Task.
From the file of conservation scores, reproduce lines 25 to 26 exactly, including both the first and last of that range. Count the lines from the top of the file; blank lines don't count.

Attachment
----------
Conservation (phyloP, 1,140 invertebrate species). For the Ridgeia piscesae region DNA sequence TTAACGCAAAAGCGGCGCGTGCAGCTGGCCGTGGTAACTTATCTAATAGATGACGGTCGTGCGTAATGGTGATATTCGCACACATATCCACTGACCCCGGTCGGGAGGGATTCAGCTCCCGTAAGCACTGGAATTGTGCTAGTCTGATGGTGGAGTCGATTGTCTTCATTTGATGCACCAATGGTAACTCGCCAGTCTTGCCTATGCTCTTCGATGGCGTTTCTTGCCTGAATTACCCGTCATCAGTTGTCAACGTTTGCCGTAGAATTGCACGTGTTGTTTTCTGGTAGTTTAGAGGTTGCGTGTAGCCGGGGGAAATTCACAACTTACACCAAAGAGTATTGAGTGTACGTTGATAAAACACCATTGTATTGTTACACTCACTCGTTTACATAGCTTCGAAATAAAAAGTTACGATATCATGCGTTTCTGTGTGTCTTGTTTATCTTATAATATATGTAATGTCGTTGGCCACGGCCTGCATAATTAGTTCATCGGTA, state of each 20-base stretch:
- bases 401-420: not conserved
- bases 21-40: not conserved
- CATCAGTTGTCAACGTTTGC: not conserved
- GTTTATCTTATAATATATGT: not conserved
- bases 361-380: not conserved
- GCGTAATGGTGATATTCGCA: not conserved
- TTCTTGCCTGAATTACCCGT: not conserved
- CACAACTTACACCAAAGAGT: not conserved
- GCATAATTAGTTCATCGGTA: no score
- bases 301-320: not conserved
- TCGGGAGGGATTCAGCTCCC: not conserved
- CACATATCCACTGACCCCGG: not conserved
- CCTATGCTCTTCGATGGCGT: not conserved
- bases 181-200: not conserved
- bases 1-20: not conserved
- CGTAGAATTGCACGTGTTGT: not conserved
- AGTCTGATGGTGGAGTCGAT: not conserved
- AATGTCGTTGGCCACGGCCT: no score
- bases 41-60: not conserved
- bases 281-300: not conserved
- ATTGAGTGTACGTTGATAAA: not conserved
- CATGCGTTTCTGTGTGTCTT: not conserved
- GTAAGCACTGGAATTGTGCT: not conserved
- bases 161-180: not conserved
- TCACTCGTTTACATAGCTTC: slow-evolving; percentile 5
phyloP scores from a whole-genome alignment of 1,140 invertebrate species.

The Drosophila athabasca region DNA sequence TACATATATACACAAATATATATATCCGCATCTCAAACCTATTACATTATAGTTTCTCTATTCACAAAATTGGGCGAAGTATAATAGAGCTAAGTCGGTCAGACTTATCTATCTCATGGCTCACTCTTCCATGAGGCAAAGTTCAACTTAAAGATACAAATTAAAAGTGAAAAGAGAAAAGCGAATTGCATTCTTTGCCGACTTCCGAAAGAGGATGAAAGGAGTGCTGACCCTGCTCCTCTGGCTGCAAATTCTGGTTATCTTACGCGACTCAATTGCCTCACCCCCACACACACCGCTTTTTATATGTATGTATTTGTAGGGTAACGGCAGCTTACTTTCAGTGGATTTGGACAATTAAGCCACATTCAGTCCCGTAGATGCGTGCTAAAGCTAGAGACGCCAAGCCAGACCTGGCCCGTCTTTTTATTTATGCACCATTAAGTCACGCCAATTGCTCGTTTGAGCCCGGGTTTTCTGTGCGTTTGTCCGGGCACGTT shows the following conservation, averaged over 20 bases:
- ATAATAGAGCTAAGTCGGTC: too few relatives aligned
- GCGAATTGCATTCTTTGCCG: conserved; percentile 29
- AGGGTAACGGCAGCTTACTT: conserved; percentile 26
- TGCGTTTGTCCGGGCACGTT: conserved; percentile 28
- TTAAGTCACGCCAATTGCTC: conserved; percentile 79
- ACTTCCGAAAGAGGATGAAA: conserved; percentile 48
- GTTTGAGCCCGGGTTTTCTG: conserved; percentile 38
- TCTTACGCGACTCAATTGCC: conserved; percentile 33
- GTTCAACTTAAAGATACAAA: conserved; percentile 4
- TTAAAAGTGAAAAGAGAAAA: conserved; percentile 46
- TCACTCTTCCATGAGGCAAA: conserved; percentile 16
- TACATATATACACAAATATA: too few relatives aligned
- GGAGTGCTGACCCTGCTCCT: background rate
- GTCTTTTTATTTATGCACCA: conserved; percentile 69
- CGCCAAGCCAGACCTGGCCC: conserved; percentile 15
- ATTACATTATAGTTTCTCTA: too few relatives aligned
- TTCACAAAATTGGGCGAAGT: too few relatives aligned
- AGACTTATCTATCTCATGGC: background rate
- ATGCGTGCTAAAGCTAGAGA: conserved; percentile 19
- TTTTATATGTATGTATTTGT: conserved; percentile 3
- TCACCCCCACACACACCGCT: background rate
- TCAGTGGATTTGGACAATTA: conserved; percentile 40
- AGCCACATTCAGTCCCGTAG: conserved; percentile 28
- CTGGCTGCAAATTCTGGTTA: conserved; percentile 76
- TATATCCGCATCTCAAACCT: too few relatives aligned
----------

- bases 161-180: not conserved
- TCACTCGTTTACATAGCTTC: slow-evolving; percentile 5